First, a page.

business - Page number 3

The seven deadly sins of innovation leaders

Scary to join

The sole purpose of a business is to grow. This can take on many dimensions – profits, revenues, market share, brand or community influence just to name a few. The road to growth is very simple. Innovation is required to drive growth. You make something better or new (products, services, solutions, etc.) and you sell to someone better or new (markets, segments, channels, etc.). Basically that’s it the rest is just fine print.  » Read more

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Open business news roundup: Interesting articles and blogs

Open business news roundup: Interesting articles and blogs

This month, stories about people doing business the open source way have popped up in some surprising places. From an Israeli food manufacturer to the Wall St. Journal, here are some interesting news articles and blog posts on sharing, collaboration, hacking, and transparency I've read this month. » Read more

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Transparency for All, Until It Affects Me

A draft executive order from the Obama administration recently surfaced titled “Disclosure of Political Spending by Government Contractors.” If signed and implemented, potential contractors bidding on federal work would be required to disclose contributions and spending two years back. » Read more

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A generational look at open management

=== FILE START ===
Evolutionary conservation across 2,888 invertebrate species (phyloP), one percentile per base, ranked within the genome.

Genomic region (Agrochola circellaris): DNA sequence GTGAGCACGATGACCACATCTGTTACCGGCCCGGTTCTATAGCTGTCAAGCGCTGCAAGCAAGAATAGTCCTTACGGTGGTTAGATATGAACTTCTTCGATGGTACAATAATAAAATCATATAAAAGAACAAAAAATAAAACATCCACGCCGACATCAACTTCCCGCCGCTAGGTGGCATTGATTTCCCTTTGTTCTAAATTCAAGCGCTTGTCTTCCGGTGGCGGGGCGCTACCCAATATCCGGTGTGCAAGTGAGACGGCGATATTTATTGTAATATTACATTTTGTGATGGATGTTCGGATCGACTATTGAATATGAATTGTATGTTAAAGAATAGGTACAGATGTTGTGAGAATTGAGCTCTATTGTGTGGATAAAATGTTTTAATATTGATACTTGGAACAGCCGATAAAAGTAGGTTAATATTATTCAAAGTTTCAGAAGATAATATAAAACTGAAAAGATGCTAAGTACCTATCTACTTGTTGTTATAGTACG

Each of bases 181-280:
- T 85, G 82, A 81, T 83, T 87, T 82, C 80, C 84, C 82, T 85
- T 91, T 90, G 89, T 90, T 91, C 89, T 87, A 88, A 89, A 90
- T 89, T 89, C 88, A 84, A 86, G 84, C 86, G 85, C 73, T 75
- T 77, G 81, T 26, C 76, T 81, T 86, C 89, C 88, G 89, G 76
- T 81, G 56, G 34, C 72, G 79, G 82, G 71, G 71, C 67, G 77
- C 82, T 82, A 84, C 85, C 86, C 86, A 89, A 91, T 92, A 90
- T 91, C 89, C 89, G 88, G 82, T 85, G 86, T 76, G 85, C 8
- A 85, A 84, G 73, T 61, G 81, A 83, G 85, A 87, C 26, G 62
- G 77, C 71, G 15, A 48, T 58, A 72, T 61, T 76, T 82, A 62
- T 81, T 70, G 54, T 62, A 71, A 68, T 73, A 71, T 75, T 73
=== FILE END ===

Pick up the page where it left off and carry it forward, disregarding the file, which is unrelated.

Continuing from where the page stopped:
Whether you're a newly appointed manager or a weathered veteran, one thing's for certain: when it comes to leading the workforce of the future, the times they are a-changin'. The ability (and willingness) to understand and adapt to the new paradigms of working will separate the good managers from the great managers, and both from the clueless ones. » Read more

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The hole in the soul of business

I’m a big fan of New Yorker cartoons. There’s usually at least one in every issue that provokes a wry smile or a wince of self-recognition. While I’ve never actually participated in the magazine’s weekly caption competition, I occasionally gin up a prospective entry. Last week, the contest featured a drawing of a couple sitting in a living room. The husband (perhaps?) was perusing a newspaper on the sofa while his wife lounged in a nearby armchair. She was a mermaid—naked from the waist up, her large flipper resting demurely on the floor. With her head angled towards her companion and her mouth open in mid-sentence, I imagined her to be saying: “After ten years, I think you could have learned to scuba dive,” or “Hiking in the Alps again? I thought we could take a beach holiday this year.”

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Results vs. recommendations: How an organization's expectations reveal its culture

Years back I worked as an editor for the now-defunct Red Hat Magazine. While our circulation numbers were respectable, the department head wanted to see a sizable increase. In most companies, I would have been asked to do some research and present a publishing plan or a report on how to improve the numbers. Perhaps a consultant would have assisted. The resultant ideas would have been discussed, vetted, approved, shot down, and at some point (in some form) (probably) implemented.